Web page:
Last week at the Open Compute Project (OCP) Summit in San Jose, Samsung's booth included a surprise appearance of a Z-SSD in the M.2 form factor. Samsung has been pitching their Z-SSD SZ985 using Z-NAND memory as a low-latency competitor to Intel's 3D XPoint-based Optane SSDs. The Z-SSD SZ985 has made many trade show appearances over the course of its development, but always in the form of a half-height half-length PCIe add-in card.

That card keeps all the interesting components covered by a heatsink, leaving us with little indication of the PCB's layout, but some of Samsung's earlier presentations included renderings showing a very large SSD controller, similar in size to a typical 16-channel controller. Samsung's exhibit at the OCP Summit included a M.2 version of the SZ985, revealing that the controller is in fact the same Phoenix 8-channel controller used on Samsung's other 98x SSDs, including the PM981 client SSD. This controller is also very likely to be used in Samsung's next generation consumer retail NVMe SSDs, the successors to the 960 PRO and 960 EVO.

Samsung's exhibit called the drive the SZ985 Z-SSD, but the stickers on the drive say SZ983. The capacity of the demo unit appears to be 240GB, the same as the smaller capacity announced earlier this year when the Z-SSD SZ985 officially launched. Samsung's display also listed a 480GB capacity, likely the most first-generation Z-NAND that Samsung can fit onto the M.2 card.

The development of a M.2 Z-SSD raises the possibility of Samsung introducing a Z-SSD for the enthusiast consumer market, to compete against the Intel Optane SSD 800P. However, it is likely that Samsung can remain quite competitive in the high-end consumer SSD space with another conventional MLC-based SSD to replace the 960 PRO. Sacrificing further capacity for incremental performance gains would probably not be worthwhile, even though a Z-SSD doesn't go as far down that road as Optane SSDs.

Source: Samsung

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  • hansmuff - Tuesday, March 27, 2018 - link

    So how do I calculate endurance in TBW, assuming a 3 year warranty?
    I tried the following and it doesn't quite look right:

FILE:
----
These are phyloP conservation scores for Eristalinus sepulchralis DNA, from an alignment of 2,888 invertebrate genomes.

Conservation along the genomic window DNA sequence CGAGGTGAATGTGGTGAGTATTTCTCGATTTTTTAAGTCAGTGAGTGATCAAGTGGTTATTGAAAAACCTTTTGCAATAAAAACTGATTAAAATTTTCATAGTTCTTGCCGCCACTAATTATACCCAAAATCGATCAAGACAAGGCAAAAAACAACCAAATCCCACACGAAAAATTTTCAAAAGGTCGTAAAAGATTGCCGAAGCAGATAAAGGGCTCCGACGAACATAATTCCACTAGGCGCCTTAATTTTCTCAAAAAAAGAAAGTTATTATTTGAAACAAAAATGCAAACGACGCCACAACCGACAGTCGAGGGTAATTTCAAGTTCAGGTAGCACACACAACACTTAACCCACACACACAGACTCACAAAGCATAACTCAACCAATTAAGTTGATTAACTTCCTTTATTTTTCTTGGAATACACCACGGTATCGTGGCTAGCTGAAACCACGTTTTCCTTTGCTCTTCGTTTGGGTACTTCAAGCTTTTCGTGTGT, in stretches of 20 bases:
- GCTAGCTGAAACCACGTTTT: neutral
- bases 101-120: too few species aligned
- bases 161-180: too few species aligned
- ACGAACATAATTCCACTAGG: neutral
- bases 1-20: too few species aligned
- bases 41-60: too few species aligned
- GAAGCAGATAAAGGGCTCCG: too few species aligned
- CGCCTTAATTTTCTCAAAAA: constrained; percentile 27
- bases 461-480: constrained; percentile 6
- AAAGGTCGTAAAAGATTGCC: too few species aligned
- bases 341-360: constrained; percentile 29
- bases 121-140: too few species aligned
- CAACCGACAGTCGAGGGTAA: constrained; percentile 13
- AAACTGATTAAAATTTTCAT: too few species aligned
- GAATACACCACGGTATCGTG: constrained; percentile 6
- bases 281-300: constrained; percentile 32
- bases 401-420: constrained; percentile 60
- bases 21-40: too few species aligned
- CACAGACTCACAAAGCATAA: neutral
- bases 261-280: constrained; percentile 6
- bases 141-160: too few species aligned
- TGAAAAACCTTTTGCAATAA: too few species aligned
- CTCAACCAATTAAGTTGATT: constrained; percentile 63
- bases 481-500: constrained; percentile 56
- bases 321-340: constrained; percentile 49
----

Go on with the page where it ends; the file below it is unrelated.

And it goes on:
TBW = 30 [DWPD] * 3*365 [DAYS WARRANTY] * (480 / 1024) [#TB ON DISK] = 15398.44 TBW.

    I'm simply taking Drive Writes Per Day assuming it means FULL drive writes, multiply by days of service expected, multiply by capacity in TB. 15,000 TBW just makes no sense to me. A 960 EVO has 400 TBW warranty...

    So how do I do this right?
    Reply
  • Billy Tallis - Tuesday, March 27, 2018 - link

    This is an enterprise drive. Its 30 DWPD rating is on the high side even for enterprise SSDs. (The warranty period is probably 5 years.) Consumer drives are usually rated for 0.1-0.3 DWPD, sometimes up to 0.5 DWPD.

    This doesn't mean that the enterprise drive will actually survive two orders of magnitude more writes than a consumer SSD. But the warranty will stay valid for 100 times more write volume than the consumer drive's warranty.
    Reply
  • Kristian Vättö - Tuesday, March 27, 2018 - link

    If you read the small print in consumer SSD warranties, there is often a remark that warranty is limited to PC applications. If it's put inside a server and used in server application, there is actually no warranty at all. Reply
  • Billy Tallis - Tuesday, March 27, 2018 - link

    Yeah, but those warranty clauses tend to be on a much shakier legal basis than limits based on objective measurements—the lines between consumer, workstation and server workloads are a lot more debatable than the question of whether a SMART indicator has passed a certain threshold. That's why vendors need to further protect themselves by drastically understating endurance ratings on consumer drives. Reply
  • hansmuff - Tuesday, March 27, 2018 - link

    OK, I suppose it makes some sense then. I thought those would be consumer drives.

    Intel's Optane SSD DC P4800X datacenter drive for example boasts 41.0 PBW, or 41,000 TBW. That brings the Samsung figure back to reason.
    Reply
  • msroadkill612 - Wednesday, April 04, 2018 - link

    Well I do wish they would ask me :(.

    They have nvme all wrong.

    They are producing the wrong drives for the scarce io lanes.

    We are wasting 4 lane 4GB/s links, on mainstream devices which rarely do many 2GB/s reads, and NEVER do 2GB/s writes.

    We halve the number of drives we could have if 2 lanes were used, yet benefit little.

    The only interim speed between sata & nvme devices it seems, is to use 4 lane nvme devices, but use 4x slower/older pcie gen 2 lanes (yuk).

    Afaik, there is no way to bifurcate pcie 3 slots down to 2x pcie gen 3 lanes (outside (yuk latency) chipsets). Pcie 3 x2 is a modern interface that ~matches mainstream drive's capabilities/economics,

    Afaik, a 4 normal lane nvme runs fine on 2 lanes. Just less bandwidth available.

    This would be a sweet spot even humble makers could realistically compete in. A model category that can read & write reliably at ~2GB/s, and current lane starved intel & amd desktops can consider more drives or a raid pair, for far better speed than the best 4 lane drive.

    If there is a way, i would love to hear it?
    Reply
  • letumexordo - Wednesday, December 05, 2018 - link

    Oooh, with that low latency it would outperform Optane because it has faster speeds but if latency is the same level of Optane or enough to compensate the difference. :D

    Eh, nevermind. It just paired with 800P... lol.
    Reply

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